When noted Israeli playwright-filmmaker Motti Lerner and popular short story writer Savyon Liebrecht presented their literature to a packed house here, it was a way of bringing Israel and India closer.
Israel was the draw of a truncated edition of the Kovalam Literary Festival at the India International Centre (IIC) here Thursday.
Award winning writer Liebrecht, who has penned six volumes of short stories, read an English excerpt of one of her stories about the journey of a young woman in search of identity. Her metaphors were wood apples in the desert.
Savyon hinted at a gamut of issues like religion, freedom and struggle for rights which qualify the current-day socio-politics of West Asia.
"I think there is something very common in the way the process of creativity talks... all over the world. I usually write about what I am familiar with but I do not write about personal experiences," Savyon said.
Commenting on literature and politics, Savyon said the "majority of the writers and artists belong to the Left and a handful belong to the right wing in Israel. The right wingers tend to see life in black and white".
India and Israel, the cradles of two world religions, Hinduism and Judaism, have nurtured rich legacies of culture and history over the centuries.
Lerner said: "Indian plays like those in Israel have strong political echoes - but their style is traditional and are often grounded in mythology. But I use contemporary stories and style to comment on the present."
The playwright, one of whose plays - "In The Dark" - is being staged in India, said "memories of the holocaust and politics were the two defining forces in Israeli theatre unlike mythology which lends Indian theatre its dramatic colour".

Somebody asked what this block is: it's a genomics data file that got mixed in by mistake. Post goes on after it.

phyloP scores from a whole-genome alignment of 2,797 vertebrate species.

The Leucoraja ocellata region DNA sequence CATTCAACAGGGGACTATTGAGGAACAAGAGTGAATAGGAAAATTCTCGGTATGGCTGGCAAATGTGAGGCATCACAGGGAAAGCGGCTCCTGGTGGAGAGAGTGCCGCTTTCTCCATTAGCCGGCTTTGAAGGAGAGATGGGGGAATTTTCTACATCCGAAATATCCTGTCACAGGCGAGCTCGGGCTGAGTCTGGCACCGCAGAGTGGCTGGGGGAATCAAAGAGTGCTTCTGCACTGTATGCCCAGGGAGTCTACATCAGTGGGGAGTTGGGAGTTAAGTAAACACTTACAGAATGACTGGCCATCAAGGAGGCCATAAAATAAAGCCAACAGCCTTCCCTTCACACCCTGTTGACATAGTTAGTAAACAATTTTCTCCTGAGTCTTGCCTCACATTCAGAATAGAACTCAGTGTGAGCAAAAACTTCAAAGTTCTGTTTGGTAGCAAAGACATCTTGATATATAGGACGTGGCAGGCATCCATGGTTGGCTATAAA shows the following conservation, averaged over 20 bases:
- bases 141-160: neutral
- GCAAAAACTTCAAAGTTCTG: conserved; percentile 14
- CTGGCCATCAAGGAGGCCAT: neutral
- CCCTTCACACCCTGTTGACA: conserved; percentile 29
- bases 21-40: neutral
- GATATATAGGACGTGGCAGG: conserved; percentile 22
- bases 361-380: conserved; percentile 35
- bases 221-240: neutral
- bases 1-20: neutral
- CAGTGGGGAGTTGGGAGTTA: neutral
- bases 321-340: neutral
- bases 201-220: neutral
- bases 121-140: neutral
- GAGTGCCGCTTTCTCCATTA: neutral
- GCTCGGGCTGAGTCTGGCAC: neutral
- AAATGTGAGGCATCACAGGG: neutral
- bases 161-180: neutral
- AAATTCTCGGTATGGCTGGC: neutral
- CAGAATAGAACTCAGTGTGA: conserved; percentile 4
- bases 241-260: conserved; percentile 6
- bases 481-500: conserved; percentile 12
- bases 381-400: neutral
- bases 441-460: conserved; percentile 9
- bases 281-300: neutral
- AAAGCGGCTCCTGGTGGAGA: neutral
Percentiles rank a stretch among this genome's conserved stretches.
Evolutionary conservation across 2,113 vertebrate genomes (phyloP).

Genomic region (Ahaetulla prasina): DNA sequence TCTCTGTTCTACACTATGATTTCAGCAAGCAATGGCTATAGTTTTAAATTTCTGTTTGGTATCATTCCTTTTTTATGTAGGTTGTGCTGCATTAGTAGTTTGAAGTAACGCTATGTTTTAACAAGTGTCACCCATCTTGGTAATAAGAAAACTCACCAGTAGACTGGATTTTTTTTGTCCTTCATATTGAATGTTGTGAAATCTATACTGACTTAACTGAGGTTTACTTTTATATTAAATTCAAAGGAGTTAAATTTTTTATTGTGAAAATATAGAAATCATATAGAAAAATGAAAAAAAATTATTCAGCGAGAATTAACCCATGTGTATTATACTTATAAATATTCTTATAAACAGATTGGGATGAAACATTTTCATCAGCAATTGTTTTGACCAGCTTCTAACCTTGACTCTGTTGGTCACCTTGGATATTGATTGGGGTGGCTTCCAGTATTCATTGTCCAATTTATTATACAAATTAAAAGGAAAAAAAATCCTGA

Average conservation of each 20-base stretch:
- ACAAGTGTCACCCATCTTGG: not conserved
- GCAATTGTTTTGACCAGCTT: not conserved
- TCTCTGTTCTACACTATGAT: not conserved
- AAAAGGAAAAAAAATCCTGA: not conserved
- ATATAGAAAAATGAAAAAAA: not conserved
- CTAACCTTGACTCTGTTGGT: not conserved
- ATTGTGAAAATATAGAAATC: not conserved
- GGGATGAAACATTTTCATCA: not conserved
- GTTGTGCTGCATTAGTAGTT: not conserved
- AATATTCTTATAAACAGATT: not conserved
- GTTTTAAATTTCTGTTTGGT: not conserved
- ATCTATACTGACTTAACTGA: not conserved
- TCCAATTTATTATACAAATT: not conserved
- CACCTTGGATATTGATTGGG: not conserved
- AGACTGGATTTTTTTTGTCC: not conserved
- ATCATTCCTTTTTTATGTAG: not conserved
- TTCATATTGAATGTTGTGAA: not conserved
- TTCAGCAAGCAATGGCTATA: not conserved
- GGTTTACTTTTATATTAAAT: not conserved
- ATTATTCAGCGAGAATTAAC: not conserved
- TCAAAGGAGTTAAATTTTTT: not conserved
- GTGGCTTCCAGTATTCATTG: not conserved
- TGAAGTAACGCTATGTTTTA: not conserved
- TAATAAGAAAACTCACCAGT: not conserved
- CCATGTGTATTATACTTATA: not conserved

India and Israel, strikingly dissimilar in size and population, however, share a common reality: they both belong to societies that are struggling to create themselves as new modern societies, Lerner said.
Toting numbers, Lerner said "3.5 million of the total population of a little more than 6 million in Israel are theatre-goers". The medium, like in India, reaches out to half the country's population.
The playwright who has made eight tele-episodes and two feature films, mostly about the trauma of the holocaust, said the "the audience in India has been very responsive to his plays and movies". He taught play-writing at Jawaharlal Nehru University last year.
"I had screened one of my feature films, 'Spring 1941', which I had made in 2008 starring Joseph Fiennes at the Whistling Woods acting school in Mumbai. It was about a Jewish family escaping from the Nazi occupation. It was a fascinating school," the playwright said.
Lerner is looking for a collaboration in Bollywood. "With the world becoming universal, we can work with each other very easily," Lerner said. Lerner is currently shooting for "Madeleine", a feature film about a girl who survives the Nazi massacre of Poland in 1942 and working on a book on the "influence of political theatre on moral judgments of spectators".
"An anthology of three of my plays in English will also be published in India," he said.
India has inspired Lerner to revive one of his controversial plays. The freedom of expression here is infectious, Lerner said. "I will work my controversial play, 'Murder of Isaac' 12 years after I wrote it."
The play is based on the assassination of prime minister Yitzhak Rabin by a rightwing Jew.